Tip 8 from Best Practices are Stupid. This one further explores the needs for open innovation.
A well-known healthcare company, after launching an incredibly successful new product, turned their attention to creating new complementary offerings. Multiple failed attempts later, they came to realize they didn’t have the in-house expertise to crack the code. Not knowing what to do, they decided to try posting the challenge on an open innovation website. Their hope was that they could find someone outside their organization who could find a practical solution.
Unfortunately, some employees took this action as a slap in the face. Unfamiliar with the benefits of open innovation, they felt that someone within the organization could solve every challenge. To prove their point, several employees took it upon themselves to submit solutions to the posted challenge.
In the end, the solutions submitted by the employees weren’t chosen. The breakthrough answer came from someone not only outside of the company, but outside of the company’s industry. The successful conclusion of this challenge solidified the company’s decision to formally launch their open innovation efforts. Their conclusion?
No one person can solve every problem.
And it’s corollary: No one organization can solve every problem.
The late, great Will Rogers once said, “There is nothing so stupid as an educated man, if you get him off the thing that he was educated in.”
One of the challenges with driving innovation in organizations is that smart people are often more interested in being right than doing right. That is, they want to believe that they can solve every problem under the sun. This pervasive belief can circumvent your innovation efforts.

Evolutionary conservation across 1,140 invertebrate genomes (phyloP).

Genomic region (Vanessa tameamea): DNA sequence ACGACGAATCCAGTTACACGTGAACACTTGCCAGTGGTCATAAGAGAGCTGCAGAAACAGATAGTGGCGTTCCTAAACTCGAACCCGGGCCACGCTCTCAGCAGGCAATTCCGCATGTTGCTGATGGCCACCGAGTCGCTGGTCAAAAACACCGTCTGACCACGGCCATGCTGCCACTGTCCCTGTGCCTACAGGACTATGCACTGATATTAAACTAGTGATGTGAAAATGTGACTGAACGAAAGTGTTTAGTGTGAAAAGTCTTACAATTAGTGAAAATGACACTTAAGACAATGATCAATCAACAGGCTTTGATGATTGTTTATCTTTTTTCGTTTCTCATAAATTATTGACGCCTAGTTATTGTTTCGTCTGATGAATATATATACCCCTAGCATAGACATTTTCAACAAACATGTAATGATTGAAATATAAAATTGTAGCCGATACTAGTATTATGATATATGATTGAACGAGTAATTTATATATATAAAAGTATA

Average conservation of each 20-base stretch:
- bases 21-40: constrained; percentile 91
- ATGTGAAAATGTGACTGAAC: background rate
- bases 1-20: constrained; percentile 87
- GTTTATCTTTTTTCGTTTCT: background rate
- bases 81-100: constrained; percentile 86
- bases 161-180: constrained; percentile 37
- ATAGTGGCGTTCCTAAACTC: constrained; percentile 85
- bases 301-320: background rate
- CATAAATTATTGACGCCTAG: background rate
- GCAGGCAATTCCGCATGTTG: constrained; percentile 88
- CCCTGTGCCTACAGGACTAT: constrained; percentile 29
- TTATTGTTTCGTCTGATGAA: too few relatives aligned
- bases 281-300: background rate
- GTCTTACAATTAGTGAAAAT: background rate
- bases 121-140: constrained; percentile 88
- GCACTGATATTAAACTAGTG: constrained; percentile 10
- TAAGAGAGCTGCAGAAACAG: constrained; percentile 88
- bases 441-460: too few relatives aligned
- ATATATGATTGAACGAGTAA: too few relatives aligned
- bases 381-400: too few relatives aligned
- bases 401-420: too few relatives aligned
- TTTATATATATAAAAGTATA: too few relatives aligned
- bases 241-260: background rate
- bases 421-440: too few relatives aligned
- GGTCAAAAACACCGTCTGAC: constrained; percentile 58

To be clear, the objective of open innovation is not to replace the smarts you already have in your organization. It is to augment this brilliance.
Here’s a simple model I use to help companies determine which challenges should be solved externally, versus those that can be solved internally. Broadly speaking, challenges fall into roughly three categories (these are summarized for space):
Simple Challenges: Challenges where there is a high probability that someone else has already solved this specific problem.
Complex or Unsolved Challenges: Challenges that are exceptionally complex and may have remained unsolved within your organization for years.
Challenges Within Your Discipline: The challenges that fall into the sweet spot of your organization. These are the challenges that your experts are best equipped to solve.
People want to be (and should be) appreciated for their brilliance. They have dedicated their lives to the pursuit of knowledge. But everyone cannot be educated in everything. Figure out what you (and your organization) do best, and find others to help with everything else.
Or, to quote Will Rogers again, “Everybody is ignorant. Only on different subjects.”[This is a highly condensed version of the original text]